But the president is famously mercurial. Earlier this month, he threatened North Korea with “fire and fury like world has never seen” — reportedly without consulting allies first — unnecessarily escalating US-North Korea tensions. During the campaign, he mused about making the US alliances with South Korea and Japan conditional on those countries paying the United States a certain amount of money
So there’s no guarantee the president will continue to play a constructive role in reassuring allies. That’s why you need a credible secretary of state who can convey reassuring messages either behind the scenes or in public, supported by competent staff.
“This is a moment that will test alliance coordination, and having key people in place to manage that communication and coordination is essential. And internal [US government] coordination is critical to ensuring implementation of a coordinated plan,” Laura Rosenberger, who was the National Security Council director for Korea and China in the Obama administration, tells me via email.
But with Tillerson marginalized, allies don’t know whether they he’s really speaking for the president when he makes promises to them. Trump has an ambassador in Tokyo, which is good, but there’s currently no ambassador to Seoul. That’s a problem, as South Korea is even more threatened by the North than Japan. And the top-level Asia position in State — the person whose job it is to coordinate the US government’s response and get new policy ideas to Tillerson — remains unfilled.
The result is that American signals on North Korea are is haphazard and scattered, and far more dependent on the president’s personal whims than it needs to be.
“As best I can tell all the foreign policy rhetoric is intended entirely for domestic consumption and there is no consideration of the international reaction,” said Jeffrey Lewis, an expert on North Korea’s nuclear program at the Middlebury Institute of International Studies at Monterey. “This administration is not ideal from many perspectives. It is the fractal of incompetence.”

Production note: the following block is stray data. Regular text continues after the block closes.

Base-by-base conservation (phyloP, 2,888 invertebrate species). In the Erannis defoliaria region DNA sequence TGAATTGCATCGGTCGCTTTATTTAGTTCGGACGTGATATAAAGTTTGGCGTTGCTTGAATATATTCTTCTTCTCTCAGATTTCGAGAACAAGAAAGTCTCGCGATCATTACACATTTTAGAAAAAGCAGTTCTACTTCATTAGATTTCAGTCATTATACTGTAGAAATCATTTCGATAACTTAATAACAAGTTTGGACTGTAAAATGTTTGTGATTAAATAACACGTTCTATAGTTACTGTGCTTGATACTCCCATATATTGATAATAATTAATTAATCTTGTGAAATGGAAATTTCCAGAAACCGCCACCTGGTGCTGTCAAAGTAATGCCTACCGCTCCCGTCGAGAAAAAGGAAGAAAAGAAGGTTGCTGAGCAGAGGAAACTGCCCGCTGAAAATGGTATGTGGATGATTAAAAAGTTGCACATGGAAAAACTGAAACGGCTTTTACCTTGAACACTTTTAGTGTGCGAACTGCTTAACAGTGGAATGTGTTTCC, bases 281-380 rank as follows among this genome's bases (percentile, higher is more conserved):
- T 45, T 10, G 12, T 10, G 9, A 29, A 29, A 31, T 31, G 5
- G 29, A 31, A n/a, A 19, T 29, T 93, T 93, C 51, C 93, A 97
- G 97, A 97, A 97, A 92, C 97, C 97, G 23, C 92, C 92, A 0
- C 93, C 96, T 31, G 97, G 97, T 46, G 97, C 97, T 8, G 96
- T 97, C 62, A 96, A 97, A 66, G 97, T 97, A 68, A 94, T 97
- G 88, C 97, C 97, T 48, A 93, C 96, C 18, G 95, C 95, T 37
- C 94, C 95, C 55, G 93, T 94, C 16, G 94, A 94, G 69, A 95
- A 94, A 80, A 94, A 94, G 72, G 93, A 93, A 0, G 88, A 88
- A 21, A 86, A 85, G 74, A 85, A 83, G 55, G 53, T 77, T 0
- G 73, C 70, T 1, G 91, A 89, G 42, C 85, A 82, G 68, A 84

Secretary of Defense Jim Mattis has tried to fill in the gap by (among other things) continuing regularly scheduled joint military exercises that reinforce Japanese and South Korean confidence in America. But even Mattis has staffing problems: There is no assistant secretary for Asian and Pacific security affairs at the Defense Department, and no one has even been nominated for the post.
More fundamentally, the secretary of defense cannot do diplomacy in a crisis situation — that’s literally the State Department’s job. In the absence of a trusted and qualified secretary of state and vital subordinates, the risk of a screw up during a crisis like this goes up.
It’s more than possible that all of this amounts to nothing — that we muddle through this latest North Korea provocation and future ones on the strength of America’s long-term commitment to South Korean and Japanese security. But the longer Tillerson remains a marginalized Secretary of State with poor staffing — the more likely it is that America makes a grievous error that escalates one of the world’s scariest situations.
“War and conflict and loss of life on a huge scale remain unlikely,” Musgrave says. “But if decades of strategists, textbooks, and bureaucratic wisdom is right it is higher than it should be in the absence of a government.”